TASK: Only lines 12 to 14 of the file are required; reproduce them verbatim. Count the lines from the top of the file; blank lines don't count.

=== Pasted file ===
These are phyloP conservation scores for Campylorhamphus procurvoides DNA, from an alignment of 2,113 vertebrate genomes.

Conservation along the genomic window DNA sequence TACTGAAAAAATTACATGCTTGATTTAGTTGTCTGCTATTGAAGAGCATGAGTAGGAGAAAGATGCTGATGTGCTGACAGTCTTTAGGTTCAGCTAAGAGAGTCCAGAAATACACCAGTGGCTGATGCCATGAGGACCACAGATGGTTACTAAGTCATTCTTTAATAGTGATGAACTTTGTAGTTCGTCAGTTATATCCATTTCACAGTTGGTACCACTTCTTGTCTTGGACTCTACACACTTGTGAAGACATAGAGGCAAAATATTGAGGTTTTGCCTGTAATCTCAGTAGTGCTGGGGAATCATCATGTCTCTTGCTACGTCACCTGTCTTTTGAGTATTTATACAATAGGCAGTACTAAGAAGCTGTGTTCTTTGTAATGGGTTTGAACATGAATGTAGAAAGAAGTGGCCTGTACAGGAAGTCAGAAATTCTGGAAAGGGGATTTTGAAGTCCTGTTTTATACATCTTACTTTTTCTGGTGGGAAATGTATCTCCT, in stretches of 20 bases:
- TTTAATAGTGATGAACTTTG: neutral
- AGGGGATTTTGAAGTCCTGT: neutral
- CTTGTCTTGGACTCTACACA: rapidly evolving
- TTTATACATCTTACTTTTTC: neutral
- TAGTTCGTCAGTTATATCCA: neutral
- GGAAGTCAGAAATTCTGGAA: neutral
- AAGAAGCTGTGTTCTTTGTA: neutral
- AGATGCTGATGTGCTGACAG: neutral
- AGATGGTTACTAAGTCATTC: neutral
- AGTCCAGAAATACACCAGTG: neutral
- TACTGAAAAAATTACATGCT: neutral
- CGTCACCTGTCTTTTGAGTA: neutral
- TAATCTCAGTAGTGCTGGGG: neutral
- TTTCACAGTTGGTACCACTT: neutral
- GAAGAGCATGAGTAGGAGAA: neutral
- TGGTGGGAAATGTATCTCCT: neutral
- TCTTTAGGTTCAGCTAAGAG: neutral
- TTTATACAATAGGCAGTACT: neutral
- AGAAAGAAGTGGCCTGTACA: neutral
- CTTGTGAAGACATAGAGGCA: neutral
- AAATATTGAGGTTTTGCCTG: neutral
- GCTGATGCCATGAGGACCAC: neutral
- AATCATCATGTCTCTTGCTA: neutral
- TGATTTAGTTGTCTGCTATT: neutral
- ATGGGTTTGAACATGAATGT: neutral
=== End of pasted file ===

- AGTCCAGAAATACACCAGTG: neutral
- TACTGAAAAAATTACATGCT: neutral
- CGTCACCTGTCTTTTGAGTA: neutral